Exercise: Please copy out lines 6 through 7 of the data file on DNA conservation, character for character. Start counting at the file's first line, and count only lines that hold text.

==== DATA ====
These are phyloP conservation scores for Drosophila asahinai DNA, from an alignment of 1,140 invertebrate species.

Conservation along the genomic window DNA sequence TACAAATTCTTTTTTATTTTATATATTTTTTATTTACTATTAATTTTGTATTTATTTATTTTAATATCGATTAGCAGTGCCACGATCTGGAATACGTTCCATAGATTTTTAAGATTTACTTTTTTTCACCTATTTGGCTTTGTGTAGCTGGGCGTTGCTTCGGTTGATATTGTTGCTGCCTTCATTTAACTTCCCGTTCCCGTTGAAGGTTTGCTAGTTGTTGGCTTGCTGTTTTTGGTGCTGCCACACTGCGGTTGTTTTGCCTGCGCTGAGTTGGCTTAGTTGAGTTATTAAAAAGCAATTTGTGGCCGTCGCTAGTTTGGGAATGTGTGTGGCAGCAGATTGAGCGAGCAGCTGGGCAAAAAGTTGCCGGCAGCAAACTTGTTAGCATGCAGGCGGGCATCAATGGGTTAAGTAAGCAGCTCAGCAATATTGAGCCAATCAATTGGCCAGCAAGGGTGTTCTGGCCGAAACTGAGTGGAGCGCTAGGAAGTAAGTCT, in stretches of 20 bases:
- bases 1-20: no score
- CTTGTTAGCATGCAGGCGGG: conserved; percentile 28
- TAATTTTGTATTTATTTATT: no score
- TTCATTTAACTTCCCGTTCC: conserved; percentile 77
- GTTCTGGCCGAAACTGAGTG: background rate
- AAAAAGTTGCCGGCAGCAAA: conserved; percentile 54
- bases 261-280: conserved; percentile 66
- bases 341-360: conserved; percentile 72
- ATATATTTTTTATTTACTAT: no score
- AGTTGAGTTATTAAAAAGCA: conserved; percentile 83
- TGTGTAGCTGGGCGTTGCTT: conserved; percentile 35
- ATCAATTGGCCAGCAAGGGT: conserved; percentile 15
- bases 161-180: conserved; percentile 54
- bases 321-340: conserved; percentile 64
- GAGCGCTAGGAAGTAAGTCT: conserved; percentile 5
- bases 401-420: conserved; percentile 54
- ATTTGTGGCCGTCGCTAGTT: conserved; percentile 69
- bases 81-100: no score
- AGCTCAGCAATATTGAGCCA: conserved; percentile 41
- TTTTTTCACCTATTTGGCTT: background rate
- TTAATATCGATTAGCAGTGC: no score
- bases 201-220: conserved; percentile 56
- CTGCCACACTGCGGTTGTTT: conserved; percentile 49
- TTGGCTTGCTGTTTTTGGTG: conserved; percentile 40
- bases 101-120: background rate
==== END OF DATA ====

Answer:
- TTCATTTAACTTCCCGTTCC: conserved; percentile 77
- GTTCTGGCCGAAACTGAGTG: background rate